Aug 3, 2012
Poison Ivy to Become More Toxic Thanks to Climate Change
Have you ever suffered from an allergic reaction to poison ivy? If you have you are not alone - around 80% of people who come into contact with this innocent-looking plant get some kind of skin reaction to it.
It is direct contact with the potent. toxic oil that the plant produces, called urushiol, which causes the reaction, and it's a plant that can lull you into a false sense of security. Just because you have come into contact with poison ivy on several occasions and not had a rash doesn't necessarily mean that you won't in future. Usually the first reaction can take anywhere up to 10 days to develop.
What's somewhat depressing however is that thanks to climate change, we may soon be seeing more poison ivy around and it may be more toxic. A report from the U.S. Global Change Research Program says that carbon dioxide tends to favour the proliferation of undesirable plants.
"Poison ivy thrives in air with extra carbon dioxide in it, growing bigger and producing a more toxic form of the oil, urushiol," it states."The growth stimulation of poison ivy due to increasing carbon dioxide concentration exceeds that of most other woody species. Given continued increases in carbon dioxide
emissions, poison ivy is expected to become more abundant and more toxic in the future, with implications
for forests and human health."
Poison ivy identification.
For those of you who have no idea what poison ivy looks like here are some pictures. Remember "leaves of three let it be". Poison ivy always has three leaves with serrated edges that look somewhat waxy. It grows in wooded, shady areas and isn't found in open meadows or bright sunshine. The leaves will turn bright red in Autumn and small, white berries form on the plant. Although toxic to humans poison ivy does provide food for deer.
How to recognise a poison ivy reaction
The first sign of a reaction to the toxins in poison ivy is usually an itchy skin rash that appears as faint, reddish splotches on the skin. The itching becomes gradually more intense and after a few hours to several days small, watery blisters will form. Depending on the severity they may go away quickly or turn into oozing sores which eventually dry up and form scabs. It's really important not to scratch as these sores can easily become infected.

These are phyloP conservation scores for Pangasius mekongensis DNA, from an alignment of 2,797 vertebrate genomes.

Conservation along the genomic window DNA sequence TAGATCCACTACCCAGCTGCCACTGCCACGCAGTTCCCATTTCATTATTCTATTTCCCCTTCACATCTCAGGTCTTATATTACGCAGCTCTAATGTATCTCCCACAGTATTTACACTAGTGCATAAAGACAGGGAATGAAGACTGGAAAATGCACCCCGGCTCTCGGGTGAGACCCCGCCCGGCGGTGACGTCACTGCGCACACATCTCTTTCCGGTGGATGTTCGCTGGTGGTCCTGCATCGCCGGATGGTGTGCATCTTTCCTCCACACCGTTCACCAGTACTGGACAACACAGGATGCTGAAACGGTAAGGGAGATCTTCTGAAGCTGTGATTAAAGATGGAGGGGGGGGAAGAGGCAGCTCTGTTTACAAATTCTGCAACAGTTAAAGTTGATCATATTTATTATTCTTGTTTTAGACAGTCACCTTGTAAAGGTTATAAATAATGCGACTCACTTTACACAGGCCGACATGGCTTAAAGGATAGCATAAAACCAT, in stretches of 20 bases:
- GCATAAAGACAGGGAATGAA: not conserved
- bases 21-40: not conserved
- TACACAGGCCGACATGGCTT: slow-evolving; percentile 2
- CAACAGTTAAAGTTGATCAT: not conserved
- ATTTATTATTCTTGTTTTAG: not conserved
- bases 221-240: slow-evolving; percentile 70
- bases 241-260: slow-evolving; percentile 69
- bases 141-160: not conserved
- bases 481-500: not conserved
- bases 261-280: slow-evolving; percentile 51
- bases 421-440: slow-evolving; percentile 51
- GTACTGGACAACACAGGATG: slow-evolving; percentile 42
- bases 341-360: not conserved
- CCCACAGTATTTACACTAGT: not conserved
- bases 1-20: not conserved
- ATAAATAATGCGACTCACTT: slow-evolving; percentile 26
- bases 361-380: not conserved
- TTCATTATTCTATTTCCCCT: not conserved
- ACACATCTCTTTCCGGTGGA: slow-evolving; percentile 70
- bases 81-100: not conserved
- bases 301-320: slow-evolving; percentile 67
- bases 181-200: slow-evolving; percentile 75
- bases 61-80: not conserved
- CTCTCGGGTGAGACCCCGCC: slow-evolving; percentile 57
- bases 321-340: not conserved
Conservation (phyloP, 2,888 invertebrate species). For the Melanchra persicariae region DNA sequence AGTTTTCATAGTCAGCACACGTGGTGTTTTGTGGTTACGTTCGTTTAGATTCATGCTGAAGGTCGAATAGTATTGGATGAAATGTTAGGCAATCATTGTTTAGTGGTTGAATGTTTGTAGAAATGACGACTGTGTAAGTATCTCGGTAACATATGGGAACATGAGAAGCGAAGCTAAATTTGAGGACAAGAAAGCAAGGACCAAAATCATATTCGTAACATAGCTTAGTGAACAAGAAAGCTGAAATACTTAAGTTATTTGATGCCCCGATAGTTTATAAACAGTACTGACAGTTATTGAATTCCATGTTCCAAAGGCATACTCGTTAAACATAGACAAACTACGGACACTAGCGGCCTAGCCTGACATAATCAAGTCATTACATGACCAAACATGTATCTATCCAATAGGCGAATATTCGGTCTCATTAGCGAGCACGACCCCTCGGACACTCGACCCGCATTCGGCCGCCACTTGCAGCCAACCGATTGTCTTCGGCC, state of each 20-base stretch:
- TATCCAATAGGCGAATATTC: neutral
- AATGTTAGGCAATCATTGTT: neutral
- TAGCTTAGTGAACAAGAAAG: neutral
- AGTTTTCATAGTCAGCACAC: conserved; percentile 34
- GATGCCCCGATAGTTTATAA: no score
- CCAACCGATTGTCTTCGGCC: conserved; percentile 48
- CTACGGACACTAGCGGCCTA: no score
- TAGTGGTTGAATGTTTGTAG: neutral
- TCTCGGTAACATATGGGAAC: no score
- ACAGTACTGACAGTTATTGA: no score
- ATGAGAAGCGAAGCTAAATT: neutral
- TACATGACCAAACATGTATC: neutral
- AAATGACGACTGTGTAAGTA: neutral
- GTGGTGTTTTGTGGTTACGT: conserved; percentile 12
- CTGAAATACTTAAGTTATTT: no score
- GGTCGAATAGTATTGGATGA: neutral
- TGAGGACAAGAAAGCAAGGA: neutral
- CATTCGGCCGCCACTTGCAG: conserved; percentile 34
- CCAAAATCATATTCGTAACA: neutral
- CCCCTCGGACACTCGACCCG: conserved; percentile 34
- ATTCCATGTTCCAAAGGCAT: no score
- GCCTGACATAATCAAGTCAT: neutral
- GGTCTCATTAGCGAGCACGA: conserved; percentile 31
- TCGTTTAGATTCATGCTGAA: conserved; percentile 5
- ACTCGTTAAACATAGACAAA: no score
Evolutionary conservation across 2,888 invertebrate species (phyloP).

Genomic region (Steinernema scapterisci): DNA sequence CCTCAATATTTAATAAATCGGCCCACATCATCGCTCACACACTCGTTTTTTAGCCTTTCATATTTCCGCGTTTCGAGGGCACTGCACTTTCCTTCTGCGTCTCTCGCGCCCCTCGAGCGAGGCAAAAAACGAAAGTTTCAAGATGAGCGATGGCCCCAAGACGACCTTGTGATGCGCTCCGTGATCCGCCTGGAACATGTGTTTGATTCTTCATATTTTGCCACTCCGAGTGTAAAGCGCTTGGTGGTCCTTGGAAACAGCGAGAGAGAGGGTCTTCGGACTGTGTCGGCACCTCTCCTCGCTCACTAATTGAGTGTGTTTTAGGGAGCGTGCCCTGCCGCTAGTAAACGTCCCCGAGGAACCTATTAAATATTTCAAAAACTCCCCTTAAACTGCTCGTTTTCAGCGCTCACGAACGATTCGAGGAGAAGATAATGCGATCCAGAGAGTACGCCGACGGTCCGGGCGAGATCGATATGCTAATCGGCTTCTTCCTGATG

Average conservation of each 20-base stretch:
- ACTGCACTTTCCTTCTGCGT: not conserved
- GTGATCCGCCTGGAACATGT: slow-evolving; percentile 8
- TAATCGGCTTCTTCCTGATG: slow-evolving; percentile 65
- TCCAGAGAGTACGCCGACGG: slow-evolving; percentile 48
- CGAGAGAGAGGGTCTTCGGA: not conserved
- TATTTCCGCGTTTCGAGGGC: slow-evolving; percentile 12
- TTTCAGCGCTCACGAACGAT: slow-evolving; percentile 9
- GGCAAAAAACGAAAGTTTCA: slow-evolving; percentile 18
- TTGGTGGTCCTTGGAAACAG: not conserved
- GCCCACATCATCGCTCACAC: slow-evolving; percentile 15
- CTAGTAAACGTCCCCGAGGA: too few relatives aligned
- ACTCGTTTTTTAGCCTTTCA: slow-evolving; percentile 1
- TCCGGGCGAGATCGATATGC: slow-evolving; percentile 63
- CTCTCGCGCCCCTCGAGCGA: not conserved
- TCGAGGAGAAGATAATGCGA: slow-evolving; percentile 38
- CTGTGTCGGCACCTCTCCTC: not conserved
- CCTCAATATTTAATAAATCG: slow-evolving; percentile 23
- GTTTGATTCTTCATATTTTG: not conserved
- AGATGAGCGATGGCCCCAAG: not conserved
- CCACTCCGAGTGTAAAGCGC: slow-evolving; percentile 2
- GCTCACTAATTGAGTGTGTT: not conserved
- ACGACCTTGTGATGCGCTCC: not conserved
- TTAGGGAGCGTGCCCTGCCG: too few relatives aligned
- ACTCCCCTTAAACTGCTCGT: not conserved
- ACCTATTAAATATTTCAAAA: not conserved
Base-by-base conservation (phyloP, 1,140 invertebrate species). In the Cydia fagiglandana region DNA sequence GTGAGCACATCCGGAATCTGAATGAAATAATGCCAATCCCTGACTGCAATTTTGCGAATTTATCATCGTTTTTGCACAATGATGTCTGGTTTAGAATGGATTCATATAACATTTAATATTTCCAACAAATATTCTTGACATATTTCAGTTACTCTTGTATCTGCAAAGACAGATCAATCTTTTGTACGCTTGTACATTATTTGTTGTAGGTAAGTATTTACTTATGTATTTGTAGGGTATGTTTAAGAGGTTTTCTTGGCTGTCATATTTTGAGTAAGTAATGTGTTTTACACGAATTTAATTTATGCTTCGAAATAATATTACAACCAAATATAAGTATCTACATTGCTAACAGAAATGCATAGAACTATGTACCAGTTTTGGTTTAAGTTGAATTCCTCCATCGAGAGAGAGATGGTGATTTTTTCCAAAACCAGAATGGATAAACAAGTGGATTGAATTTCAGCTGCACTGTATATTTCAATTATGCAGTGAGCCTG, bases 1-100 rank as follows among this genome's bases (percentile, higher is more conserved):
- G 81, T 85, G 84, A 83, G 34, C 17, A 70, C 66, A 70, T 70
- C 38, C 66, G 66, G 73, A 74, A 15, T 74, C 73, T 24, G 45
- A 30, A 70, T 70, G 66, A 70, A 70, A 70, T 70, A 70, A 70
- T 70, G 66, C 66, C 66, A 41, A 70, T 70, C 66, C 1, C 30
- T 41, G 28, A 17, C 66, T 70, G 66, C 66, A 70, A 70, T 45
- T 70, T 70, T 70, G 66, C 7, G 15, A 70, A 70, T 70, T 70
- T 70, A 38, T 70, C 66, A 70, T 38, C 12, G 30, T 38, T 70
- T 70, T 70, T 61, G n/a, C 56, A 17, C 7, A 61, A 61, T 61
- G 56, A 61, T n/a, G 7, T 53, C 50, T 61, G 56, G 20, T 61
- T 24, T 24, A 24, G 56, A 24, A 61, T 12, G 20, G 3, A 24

After contact with poison-ivy you should wash with soap and water, as soap helps remove the toxic oil from the skin. Wash and rinse several times. The sooner after exposure you wash and the better you clean away the oil, there will be less likelihood of a reaction developing, and if it does, it may not be as severe.
How to treat poison ivy.
There are various folk remedies and over the counter medications that are said to help poison ivy. Their effectiveness will depend on the severity of the rash and perhaps to a certain extent, the belief of the sufferer in the efficacy of the remedy. Most give relief from the itching rather than being an effective cure.
Antihistamines can help reduce the intensity of the body's reaction, but need to be taken soon after exposure so are often only useful for repeat sufferers.
Calamine lotion, oatmeal baths or soothing compresses can help reduce soreness and itching. A couple of recipes from a factsheet from the Ontario Ministry of Agriculture, Food & Rural Affairs:
"Make a compress with equal parts of milk and cold water in a bowl with ice cubes. Soak a face cloth, towel or other cloth in the solution, wring it out lightly and apply to the affected area several times a day for 2 or 3 days. Other solutions for compresses can be made with baking soda."
Anyone suffering from a severe reaction should always consult a doctor, who may need to prescribe medications.
It's also really important to clean any clothing that may have come into contact with poison ivy by washing a few times in soap and warm water to avoid repeat exposure.
The absolute best way to avoid poison ivy is - don't go near it.